Savvy gardeners have always known that the allure of the natural world is a universal one, and now, it seems, everyone else has caught on as well. Garden tourism is big business these days, with people flocking to public pastures and plots for inspiration in record numbers.
Gardening is officially the most popular hobby in North America, so it should come as no surprise that garden tourism is thriving. In fact, in his book Garden Tourism (Butterworth-Heinemann, January 2012), author Richard W. Benfield points out that more people visit gardens every year than Disneyland and Disney World combined.
Ride the rails to visit Canadian gardens
One company that’s responded to the demand is VIA Rail Canada. Carol Cowan, manager of the VIA Rail Garden Route, cites these statistics as evidence of the surging market. “The latest (2006) Travel Activities and Motivation Survey (TAMS), commissioned by federal and provincial tourism ministries, indicates that a whopping 27 million Canadians and Americans visit the gardens of Canada in any given two-year period.” VIA Rail has promoted its Garden Route, which features 19 garden destinations from coast to coast, to train travellers for several years now, encouraging garden and rail enthusiasts alike to stop and smell the flowers.
Touring international garden destinations
Edmonton native Donna Dawson of gardeningtours.com, a tour company specializing in international garden destinations, has also witnessed the growing boom in garden tourism in Canada and beyond. Indeed, her business has mushroomed since 1998, from one group of 29 people who signed up to tour England’s great gardens to her current menu of six tours that also takes in exotic destinations as far away as Southeast Asia. “For a few years, I only offered tours to the more well-known hot spots—the United Kingdom, France and Italy. But with many travellers wanting something new and different, I expanded to offer destinations such as India, Morocco, Thailand and South Africa,” she says.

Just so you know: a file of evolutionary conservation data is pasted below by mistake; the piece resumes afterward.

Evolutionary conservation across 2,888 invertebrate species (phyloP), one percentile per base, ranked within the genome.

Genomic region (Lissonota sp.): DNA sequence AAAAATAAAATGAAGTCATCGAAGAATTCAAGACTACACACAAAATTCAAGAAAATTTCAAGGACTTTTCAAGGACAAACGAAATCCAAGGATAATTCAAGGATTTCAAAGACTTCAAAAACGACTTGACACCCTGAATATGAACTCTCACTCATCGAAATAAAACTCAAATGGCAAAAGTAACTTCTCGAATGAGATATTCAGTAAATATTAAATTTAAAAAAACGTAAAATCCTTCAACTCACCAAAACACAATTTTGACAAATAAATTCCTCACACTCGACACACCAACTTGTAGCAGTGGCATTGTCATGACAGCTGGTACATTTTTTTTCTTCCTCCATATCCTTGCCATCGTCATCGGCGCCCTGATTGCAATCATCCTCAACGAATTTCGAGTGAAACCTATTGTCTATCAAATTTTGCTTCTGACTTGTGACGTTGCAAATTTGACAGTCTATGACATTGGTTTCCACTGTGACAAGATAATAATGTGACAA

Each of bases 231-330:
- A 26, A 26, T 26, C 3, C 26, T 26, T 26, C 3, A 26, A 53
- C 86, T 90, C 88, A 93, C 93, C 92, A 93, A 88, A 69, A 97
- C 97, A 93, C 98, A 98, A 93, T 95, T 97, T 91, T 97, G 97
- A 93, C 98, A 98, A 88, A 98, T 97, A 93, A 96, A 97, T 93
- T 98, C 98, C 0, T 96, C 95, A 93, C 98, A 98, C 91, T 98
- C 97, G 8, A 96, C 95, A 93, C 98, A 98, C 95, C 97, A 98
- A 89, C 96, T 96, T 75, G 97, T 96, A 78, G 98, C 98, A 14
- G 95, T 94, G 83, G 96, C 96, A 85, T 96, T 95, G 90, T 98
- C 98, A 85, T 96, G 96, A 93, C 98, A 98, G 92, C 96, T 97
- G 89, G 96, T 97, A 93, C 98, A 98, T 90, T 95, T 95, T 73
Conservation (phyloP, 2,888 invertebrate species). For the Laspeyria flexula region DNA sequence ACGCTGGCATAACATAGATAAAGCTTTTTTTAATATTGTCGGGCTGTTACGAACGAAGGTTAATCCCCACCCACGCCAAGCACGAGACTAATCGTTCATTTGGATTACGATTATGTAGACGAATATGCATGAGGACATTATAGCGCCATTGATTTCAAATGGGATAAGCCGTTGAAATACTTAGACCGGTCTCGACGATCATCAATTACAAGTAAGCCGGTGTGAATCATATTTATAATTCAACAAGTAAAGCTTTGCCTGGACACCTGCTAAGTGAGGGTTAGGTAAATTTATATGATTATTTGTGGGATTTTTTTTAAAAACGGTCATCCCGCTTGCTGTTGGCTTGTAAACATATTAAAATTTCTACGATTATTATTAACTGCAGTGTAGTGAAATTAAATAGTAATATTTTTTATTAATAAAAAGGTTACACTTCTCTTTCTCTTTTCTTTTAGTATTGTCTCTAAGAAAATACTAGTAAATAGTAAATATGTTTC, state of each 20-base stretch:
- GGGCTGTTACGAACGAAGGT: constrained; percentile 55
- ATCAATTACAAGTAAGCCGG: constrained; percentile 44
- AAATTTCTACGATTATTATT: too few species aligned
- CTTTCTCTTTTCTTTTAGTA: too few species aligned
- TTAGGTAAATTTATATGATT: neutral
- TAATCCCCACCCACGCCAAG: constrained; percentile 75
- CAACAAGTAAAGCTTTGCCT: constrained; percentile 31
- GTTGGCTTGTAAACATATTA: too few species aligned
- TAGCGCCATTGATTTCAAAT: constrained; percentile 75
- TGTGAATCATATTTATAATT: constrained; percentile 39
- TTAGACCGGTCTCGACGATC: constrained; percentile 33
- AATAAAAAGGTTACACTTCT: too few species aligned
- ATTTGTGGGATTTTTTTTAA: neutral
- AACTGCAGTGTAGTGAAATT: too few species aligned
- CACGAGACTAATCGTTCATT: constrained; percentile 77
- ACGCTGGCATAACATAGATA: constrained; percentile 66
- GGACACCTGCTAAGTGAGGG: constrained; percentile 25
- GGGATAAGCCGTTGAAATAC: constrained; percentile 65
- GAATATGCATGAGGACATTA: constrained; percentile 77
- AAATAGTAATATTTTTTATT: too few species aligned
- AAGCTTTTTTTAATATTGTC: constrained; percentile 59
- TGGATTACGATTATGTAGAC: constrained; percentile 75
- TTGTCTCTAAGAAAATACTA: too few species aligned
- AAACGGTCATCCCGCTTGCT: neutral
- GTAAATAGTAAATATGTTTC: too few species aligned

Inspiration for gardeners and non-gardeners alike
The trend is directly related to the current popularity of organic living, growing our own food and eating locally, and is the natural evolution of the increase in ecotourism we saw a decade ago. Non-gardeners are becoming just as interested as those with green thumbs in how different countries and cultures practice sustainability, and public parks and gardens are a perfect way to indulge a longing to learn. Whereas once a trip to Florence, Italy, for example, would feature magnificent paintings, palaces, shopping and eating, now the beautiful Boboli Gardens are on the must-see list for a lesson in restoration and maintenance. But whether it’s the expert’s love of the latest techniques or the novice’s interest in blossoms and blooms, one thing is clear: nature is definitely calling.